US government says progress being made on COVID-19 vaccines
The US said it is making progress with securing a vaccine against the novel coronavirus (COVID-19).
The US said other agencies are figuring out new ways to administer and deliver a vaccine when it’s ready.
"The scientists at US companies and universities have been able to compress their research, which usually takes months or years, into weeks. The effort received a boost when President Trump signed into law $8.3 billion in federal funds to fight COVID-19."
"The money is helping federal agencies such as the National Institutes of Health and the Food and Drug Administration and their private-sector partners to quickly produce vaccines and new therapies."
The US outlined several measures currently in the works in an effort to have a vaccine ready within a year to 18 months.
Starting human trials
The US government said since March, researchers at two US companies have started the human-testing phase of potential vaccines for COVID-19:
- Moderna Therapeutics, of Cambridge, Massachusetts, in collaboration with the US National Institutes of Health.
- Inovio Pharmaceuticals, of Plymouth Meeting, Pennsylvania, working alongside the Bill & Melinda Gates Foundation.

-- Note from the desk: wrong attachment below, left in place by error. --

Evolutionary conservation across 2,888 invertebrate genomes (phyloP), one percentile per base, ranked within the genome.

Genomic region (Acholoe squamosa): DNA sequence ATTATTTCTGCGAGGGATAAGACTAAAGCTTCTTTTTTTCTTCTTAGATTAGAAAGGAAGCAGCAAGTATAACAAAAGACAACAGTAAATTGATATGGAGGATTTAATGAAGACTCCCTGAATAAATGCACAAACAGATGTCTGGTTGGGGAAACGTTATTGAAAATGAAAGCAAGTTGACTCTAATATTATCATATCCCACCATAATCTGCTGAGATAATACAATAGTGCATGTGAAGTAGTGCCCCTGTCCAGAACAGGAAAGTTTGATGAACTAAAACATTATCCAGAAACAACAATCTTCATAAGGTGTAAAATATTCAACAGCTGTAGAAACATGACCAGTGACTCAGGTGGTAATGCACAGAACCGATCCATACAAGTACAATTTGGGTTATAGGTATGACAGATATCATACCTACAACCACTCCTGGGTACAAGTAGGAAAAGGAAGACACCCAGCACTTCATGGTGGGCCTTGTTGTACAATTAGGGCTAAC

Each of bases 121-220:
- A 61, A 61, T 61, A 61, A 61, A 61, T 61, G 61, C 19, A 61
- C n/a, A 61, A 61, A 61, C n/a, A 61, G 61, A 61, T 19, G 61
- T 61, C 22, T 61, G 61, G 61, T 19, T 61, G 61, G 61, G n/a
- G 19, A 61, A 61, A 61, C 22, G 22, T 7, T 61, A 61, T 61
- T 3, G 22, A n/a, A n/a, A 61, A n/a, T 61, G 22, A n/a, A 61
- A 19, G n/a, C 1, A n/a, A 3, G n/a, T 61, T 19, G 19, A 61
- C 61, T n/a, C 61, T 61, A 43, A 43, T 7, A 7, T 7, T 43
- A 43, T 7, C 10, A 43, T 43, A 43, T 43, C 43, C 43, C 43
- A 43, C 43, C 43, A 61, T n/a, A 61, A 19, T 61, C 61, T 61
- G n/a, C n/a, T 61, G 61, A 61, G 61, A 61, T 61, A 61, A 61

Both companies started working on vaccines as soon as the virus’s genetic sequence was published online in January.
This phase of testing involves giving up to 100 healthy adults the vaccine and closely monitoring them for side effects.
Developing this vaccine so quickly is a “major milestone,” Ami Shah Brown, Inovio’s senior vice president of regulatory affairs, said in a statement.
Inventing new vaccination methods
The US government said scientists at the University of Pittsburgh School of Medicine have developed a potential vaccine for COVID-19 and a new method of delivering the vaccine.
"Instead of getting an injection, patients would press a patch the size of a person’s fingertip against their skin. The patch has 400 tiny needles that deliver the vaccine into the body," the release said.
“It feels kind of like Velcro,” Louis Falo, the chair of dermatology at the school who worked on the project, said in a statement.
The research team said on April 2 that it hopes to get FDA approval to start testing the patch and vaccine on humans in the next few months.
Investing in access
Johnson & Johnson, headquartered in New Brunswick, New Jersey, also is researching a vaccine and said it hopes to start testing it on humans no later than this fall.
But the company also has announced that it is increasing its manufacturing capacity with a goal of being able to produce more than 1 billion doses of a COVID-19 vaccine.
“The world is facing an urgent public health crisis,” said Alex Gorsky, chairman and chief executive officer of Johnson & Johnson. “We are committed to doing our part to make a COVID-19 vaccine available and affordable globally as quickly as possible.”